The problem with most “sports photography” advice is that it applies to field sports where long zoom lenses are the norm and outdoor light is abundant. In the early days of taking photos, I couldn’t find much for fast action, indoor photography, so much of what I learned was trial and error.
In part I of this series, I talked about the equipment for taking great CrossFit photos. In part II, I’m going to talk about the settings and techniques you can use to optimize your equipment whether it’s a high-end DSLR or a mobile phone. Note: most of these settings can also be applied to point-and-shoot cameras and Micro 4/3rd cameras. I chose the two extremes simply to keep it simple, but you can usually play around with settings on any camera.
As you read along, I’ll include photos I’ve taken over the years with as much information as I can in the caption to give you a sense of the settings I used. I hope you find it useful.
DSLR – A DSLR is preferred so you can dial in specific settings. The three main options will be Aperture Priority (Av for Canon, A for Nikon), Shutter Priority (Tv for Canon, S for Nikon), or Manual (M for both). If I’m in a setting that is consistent with lighting, I will use Manual and set my shutter speed (1/250 or higher), aperture (anywhere between f/1.4-2.0), and ISO (usually high – 3200). If I’m in a spot where lighting is inconsistent (bright vs. dark areas) then I’ll go either aperture or shutter priority. For aperture priority I’ll usually set it to the brightest setting (f/1.4 for my Sigma 35mm) If I’m using shutter priority I’ll set it to at least 1/250 up to 1/500. For both I will set my ISO to 3200 or higher. Setting my ISO higher will mean slightly grainy photos, but I’m ok with this because 1. I’m not taking typical portraits where noise is the devil and 2. I’d rather get an unblurred photo that’s a little grainy than a blurry photo with no grain. As to why I would use Aperture or Shutter Priority – out of habit, I start in Aperture Priority, but if I find the camera is misreading the scene and has a slower shutter speed than I want, I’ll move it over to Shutter Priority. For weddings and landscape photography I care very much about aperture (how blurry the background is) but for CrossFit it’s usually more about the shutter speed.
Mobile phone – there are apps out there where you can control the camera on a mobile phone, but I don’t have enough experience to recommend one over another. However, if you’re using the regular camera app on the iPhone, my recommendation is to slide your finger up on the screen to raise the exposure compensation. This will make the scene brighter than the phone thinks it needs and usually this is a good tweak for photos taken on a phone. If you forget to do this, then just edit it afterwards by raising the exposure a bit.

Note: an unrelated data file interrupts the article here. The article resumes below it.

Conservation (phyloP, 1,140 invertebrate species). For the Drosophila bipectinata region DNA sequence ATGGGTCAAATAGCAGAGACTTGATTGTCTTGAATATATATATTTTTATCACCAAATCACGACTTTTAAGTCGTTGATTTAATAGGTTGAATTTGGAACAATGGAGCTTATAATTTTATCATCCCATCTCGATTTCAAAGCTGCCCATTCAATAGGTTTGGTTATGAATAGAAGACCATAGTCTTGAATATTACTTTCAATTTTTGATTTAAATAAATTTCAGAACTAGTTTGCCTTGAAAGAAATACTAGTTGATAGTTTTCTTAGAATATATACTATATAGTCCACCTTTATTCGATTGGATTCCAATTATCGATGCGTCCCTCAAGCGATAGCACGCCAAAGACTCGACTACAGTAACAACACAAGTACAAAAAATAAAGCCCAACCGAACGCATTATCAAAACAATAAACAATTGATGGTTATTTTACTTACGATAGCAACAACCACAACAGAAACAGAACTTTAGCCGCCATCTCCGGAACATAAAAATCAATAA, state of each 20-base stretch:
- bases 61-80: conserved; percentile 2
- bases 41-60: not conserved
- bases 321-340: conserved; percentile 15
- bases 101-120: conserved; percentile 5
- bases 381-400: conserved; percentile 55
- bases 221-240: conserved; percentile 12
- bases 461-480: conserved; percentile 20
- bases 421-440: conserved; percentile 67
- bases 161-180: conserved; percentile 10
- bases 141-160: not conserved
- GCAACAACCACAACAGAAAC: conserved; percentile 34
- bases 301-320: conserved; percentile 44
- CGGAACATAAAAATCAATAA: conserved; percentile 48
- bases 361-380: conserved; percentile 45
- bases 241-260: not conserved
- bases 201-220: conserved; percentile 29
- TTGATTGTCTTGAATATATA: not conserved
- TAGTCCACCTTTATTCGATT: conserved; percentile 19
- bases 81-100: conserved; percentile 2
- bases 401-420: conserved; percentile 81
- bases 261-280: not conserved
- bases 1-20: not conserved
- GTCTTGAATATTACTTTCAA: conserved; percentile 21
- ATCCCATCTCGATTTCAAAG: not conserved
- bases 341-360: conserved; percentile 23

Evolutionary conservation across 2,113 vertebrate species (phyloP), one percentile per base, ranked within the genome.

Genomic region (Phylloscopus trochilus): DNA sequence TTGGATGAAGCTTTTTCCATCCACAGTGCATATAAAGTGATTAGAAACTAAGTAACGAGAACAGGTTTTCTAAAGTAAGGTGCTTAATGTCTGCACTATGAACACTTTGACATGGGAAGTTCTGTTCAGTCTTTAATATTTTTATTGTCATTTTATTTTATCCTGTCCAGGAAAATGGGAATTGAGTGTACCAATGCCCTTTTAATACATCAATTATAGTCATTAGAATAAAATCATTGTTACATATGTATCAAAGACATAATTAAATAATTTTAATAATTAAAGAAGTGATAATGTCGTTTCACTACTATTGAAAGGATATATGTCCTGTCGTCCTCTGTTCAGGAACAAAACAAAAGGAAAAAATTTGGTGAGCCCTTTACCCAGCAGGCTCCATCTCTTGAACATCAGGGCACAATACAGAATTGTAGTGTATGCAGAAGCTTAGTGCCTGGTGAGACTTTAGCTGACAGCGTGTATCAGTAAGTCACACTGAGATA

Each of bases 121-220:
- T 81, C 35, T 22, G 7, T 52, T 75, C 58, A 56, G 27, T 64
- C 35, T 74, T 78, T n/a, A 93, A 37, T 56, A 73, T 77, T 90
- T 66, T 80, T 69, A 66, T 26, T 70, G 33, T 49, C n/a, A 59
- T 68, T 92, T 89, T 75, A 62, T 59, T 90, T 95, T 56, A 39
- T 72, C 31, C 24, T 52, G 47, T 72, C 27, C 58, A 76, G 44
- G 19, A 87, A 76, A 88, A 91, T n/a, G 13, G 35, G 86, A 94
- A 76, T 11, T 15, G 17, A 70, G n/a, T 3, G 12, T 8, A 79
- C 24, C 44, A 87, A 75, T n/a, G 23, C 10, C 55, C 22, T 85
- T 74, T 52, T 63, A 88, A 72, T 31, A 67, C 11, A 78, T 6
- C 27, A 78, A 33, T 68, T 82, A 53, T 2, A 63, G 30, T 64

Lighting conditions are going to be determined by the space you’re in. If you have more control over lighting or your subject (e.g. you need to take headshots of your coaches or you’re taking a nicer photo of a member for a testimonial) then the ideal lighting is “soft” bright light. In real life this looks like going to a bay door or window and having your subject stand in the shadow/shade closest to the bright light. You don’t want them to stand in the bright light because it will blow out the picture, but you want enough light to not make the picture underexposed or grainy. To any photographer, shade is a better friend than overhead direct sunlight, so keep that in mind.
If you’re taking pictures of your athletes working out, then you’re at the mercy of the light available in the box. Open as many doors/windows as you can to get as much natural light as possible in. Shooting during the day is obviously going to be better than night, but you might have enough artificial light to be adequate. I personally hate using flash if I can avoid it – not only does it usually create a washed out tone to photos, it’s also distracting to athletes working out. This is another reason I recommended bright prime lenses with big apertures – you’ll have less of a need for flash.